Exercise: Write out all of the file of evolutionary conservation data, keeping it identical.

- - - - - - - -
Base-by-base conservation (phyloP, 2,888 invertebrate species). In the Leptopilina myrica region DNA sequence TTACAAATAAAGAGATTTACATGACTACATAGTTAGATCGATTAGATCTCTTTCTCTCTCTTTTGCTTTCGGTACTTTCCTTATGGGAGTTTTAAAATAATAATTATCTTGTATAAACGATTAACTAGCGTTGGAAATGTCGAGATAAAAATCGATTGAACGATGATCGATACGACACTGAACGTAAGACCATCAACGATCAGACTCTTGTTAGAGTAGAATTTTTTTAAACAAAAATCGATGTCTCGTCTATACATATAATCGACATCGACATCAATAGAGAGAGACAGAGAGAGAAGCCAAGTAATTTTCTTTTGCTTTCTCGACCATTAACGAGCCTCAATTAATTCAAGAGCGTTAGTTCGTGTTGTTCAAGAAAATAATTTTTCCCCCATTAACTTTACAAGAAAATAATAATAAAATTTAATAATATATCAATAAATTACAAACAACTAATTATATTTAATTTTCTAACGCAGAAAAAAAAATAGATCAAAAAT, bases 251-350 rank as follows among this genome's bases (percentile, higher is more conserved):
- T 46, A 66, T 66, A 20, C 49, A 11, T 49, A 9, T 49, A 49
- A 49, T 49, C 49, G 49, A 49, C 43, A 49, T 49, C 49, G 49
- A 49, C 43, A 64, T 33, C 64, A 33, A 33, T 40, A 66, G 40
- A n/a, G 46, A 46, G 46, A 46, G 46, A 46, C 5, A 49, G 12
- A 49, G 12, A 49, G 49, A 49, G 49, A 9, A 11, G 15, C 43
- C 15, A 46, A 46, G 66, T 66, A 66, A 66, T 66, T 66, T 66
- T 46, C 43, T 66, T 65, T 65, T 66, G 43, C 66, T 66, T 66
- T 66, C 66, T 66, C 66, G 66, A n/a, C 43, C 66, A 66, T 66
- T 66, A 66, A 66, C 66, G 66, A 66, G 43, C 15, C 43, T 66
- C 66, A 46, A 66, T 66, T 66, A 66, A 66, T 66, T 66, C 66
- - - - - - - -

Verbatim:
Base-by-base conservation (phyloP, 2,888 invertebrate species). In the Leptopilina myrica region DNA sequence TTACAAATAAAGAGATTTACATGACTACATAGTTAGATCGATTAGATCTCTTTCTCTCTCTTTTGCTTTCGGTACTTTCCTTATGGGAGTTTTAAAATAATAATTATCTTGTATAAACGATTAACTAGCGTTGGAAATGTCGAGATAAAAATCGATTGAACGATGATCGATACGACACTGAACGTAAGACCATCAACGATCAGACTCTTGTTAGAGTAGAATTTTTTTAAACAAAAATCGATGTCTCGTCTATACATATAATCGACATCGACATCAATAGAGAGAGACAGAGAGAGAAGCCAAGTAATTTTCTTTTGCTTTCTCGACCATTAACGAGCCTCAATTAATTCAAGAGCGTTAGTTCGTGTTGTTCAAGAAAATAATTTTTCCCCCATTAACTTTACAAGAAAATAATAATAAAATTTAATAATATATCAATAAATTACAAACAACTAATTATATTTAATTTTCTAACGCAGAAAAAAAAATAGATCAAAAAT, bases 251-350 rank as follows among this genome's bases (percentile, higher is more conserved):
- T 46, A 66, T 66, A 20, C 49, A 11, T 49, A 9, T 49, A 49
- A 49, T 49, C 49, G 49, A 49, C 43, A 49, T 49, C 49, G 49
- A 49, C 43, A 64, T 33, C 64, A 33, A 33, T 40, A 66, G 40
- A n/a, G 46, A 46, G 46, A 46, G 46, A 46, C 5, A 49, G 12
- A 49, G 12, A 49, G 49, A 49, G 49, A 9, A 11, G 15, C 43
- C 15, A 46, A 46, G 66, T 66, A 66, A 66, T 66, T 66, T 66
- T 46, C 43, T 66, T 65, T 65, T 66, G 43, C 66, T 66, T 66
- T 66, C 66, T 66, C 66, G 66, A n/a, C 43, C 66, A 66, T 66
- T 66, A 66, A 66, C 66, G 66, A 66, G 43, C 15, C 43, T 66
- C 66, A 46, A 66, T 66, T 66, A 66, A 66, T 66, T 66, C 66